[...] After a summer and autumn of various tangled and unsatisfactory events, the Archbishop then wrote an Advent pastoral letter in which he reiterated the terms of his initial invitation and declared that he would be writing to those bishops who might be thought particularly unsympathetic to Windsor and the Covenant to ask them whether they were really prepared to build on this dual foundation. Those letters, I understand, are in the post as we speak, written with apostolic pain and heart-searching but also with apostolic necessity. I am well aware that many will say this is far too little, far too late - just as many others will be livid to think that the Archbishop, having already not invited Gene Robinson to Lambeth, should be suggesting that some others might absent themselves as well. But this is what he promised he would do, and he is doing it. Read the whole talk here.

See also this comment here.

Any suggestions who might be on the list? Akinola? Schori? Wright? (Only kidding!)

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Sunday, 13 April 2008

Talks from the Fulcrum Conference 'Conflict and Covenant '

... may be downloaded here (for Tom Wright) and here for Andrew Goddard.

Tom Wright, unfortunately, compares the organizers of GAFCON with the super-apostles denounced by St Paul in 2 Corinthians:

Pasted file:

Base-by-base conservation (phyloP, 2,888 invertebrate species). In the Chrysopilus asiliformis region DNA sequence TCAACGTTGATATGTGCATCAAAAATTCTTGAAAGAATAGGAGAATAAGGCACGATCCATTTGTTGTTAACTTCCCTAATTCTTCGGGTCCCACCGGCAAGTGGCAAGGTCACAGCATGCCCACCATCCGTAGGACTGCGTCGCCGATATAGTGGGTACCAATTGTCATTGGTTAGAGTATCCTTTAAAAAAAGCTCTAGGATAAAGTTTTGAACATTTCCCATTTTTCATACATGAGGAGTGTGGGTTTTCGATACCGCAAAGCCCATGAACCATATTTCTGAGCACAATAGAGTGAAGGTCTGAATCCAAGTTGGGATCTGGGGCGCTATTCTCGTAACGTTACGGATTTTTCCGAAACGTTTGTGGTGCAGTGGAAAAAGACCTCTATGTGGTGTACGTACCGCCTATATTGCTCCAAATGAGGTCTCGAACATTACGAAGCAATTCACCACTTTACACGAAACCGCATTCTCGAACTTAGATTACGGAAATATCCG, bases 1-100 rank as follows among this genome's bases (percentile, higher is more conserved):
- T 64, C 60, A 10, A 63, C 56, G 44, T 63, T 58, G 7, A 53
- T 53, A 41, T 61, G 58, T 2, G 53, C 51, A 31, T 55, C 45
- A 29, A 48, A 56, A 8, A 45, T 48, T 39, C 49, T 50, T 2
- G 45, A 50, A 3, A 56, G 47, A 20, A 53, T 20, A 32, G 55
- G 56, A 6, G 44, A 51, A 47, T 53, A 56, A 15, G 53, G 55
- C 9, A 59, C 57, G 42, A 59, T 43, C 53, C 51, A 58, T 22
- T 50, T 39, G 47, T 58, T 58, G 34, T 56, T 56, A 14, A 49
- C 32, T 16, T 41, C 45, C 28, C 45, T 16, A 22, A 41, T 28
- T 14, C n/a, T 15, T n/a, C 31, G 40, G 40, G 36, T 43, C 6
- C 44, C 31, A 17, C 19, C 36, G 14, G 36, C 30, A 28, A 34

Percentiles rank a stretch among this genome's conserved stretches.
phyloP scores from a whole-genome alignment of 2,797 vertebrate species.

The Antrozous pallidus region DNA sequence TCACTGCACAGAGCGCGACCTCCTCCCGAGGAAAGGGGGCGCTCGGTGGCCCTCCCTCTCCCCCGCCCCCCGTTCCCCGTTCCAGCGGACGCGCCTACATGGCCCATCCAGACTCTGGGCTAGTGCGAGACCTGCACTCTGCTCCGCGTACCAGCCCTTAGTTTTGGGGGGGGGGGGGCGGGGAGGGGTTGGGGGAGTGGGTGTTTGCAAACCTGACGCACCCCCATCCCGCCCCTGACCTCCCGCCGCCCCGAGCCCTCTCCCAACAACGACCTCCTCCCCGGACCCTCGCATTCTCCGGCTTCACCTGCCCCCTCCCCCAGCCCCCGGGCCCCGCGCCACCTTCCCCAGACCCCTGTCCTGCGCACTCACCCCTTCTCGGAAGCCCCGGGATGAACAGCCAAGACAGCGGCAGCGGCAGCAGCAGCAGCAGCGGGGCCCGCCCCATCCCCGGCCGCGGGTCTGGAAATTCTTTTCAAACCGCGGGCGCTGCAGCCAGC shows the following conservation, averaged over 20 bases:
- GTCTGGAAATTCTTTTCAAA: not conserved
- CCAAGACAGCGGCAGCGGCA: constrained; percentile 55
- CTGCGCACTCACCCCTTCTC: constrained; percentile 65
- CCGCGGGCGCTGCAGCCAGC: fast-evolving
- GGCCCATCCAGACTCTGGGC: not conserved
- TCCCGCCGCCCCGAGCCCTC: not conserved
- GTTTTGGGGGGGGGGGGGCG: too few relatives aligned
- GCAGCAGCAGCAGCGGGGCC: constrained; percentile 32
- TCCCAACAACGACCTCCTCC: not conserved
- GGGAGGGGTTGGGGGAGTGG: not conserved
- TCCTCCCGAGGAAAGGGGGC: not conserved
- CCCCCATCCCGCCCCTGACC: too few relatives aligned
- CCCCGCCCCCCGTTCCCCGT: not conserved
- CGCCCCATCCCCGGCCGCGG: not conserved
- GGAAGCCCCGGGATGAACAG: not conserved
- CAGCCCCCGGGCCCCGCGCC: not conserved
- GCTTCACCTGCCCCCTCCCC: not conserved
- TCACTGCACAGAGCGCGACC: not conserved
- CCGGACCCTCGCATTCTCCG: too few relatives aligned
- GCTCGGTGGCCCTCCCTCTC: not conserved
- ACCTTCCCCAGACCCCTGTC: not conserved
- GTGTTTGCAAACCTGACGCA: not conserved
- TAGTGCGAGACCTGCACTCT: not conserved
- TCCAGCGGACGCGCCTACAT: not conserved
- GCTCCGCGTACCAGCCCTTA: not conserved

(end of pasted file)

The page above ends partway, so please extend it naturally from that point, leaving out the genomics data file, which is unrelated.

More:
... we have seen, predictably but sadly, the rise of the super-apostles, who have wanted everything to be cut and dried in ways for which our existing polity simply did not, and does not, allow. Please note, I do not for one moment underestimate the awful situation that many of our American and Canadian friends have found themselves in, vilified, attacked and undermined by ecclesiastical authority figures who seem to have lost all grip on the gospel of Jesus Christ and to be eager only for lawsuits and property squabbles. I pray daily for many friends over there who are in intolerable situations and I don't underestimate the pressures and strains. But I do have to say, as well, that these situations have been exploited by those who have long wanted to shift the balance of power in the Anglican Communion and who have used this awful situation as an opportunity to do so. And now, just as the super-apostles were conveying the message to Paul that if he wanted to return to Corinth he'd need letters of recommendation, we are told that, if we want to go on being thought of as evangelicals, we should withdraw from Lambeth and join the super-gathering which, though not officially, is clearly designed as an alternative, and which of course hands an apparent moral victory to those who can cheerfully wave goodbye to the 'secessionists'. I have written about this elsewhere, and it is of course a very sad situation which none of us (I trust) would wish but which seems to be worsening by the day.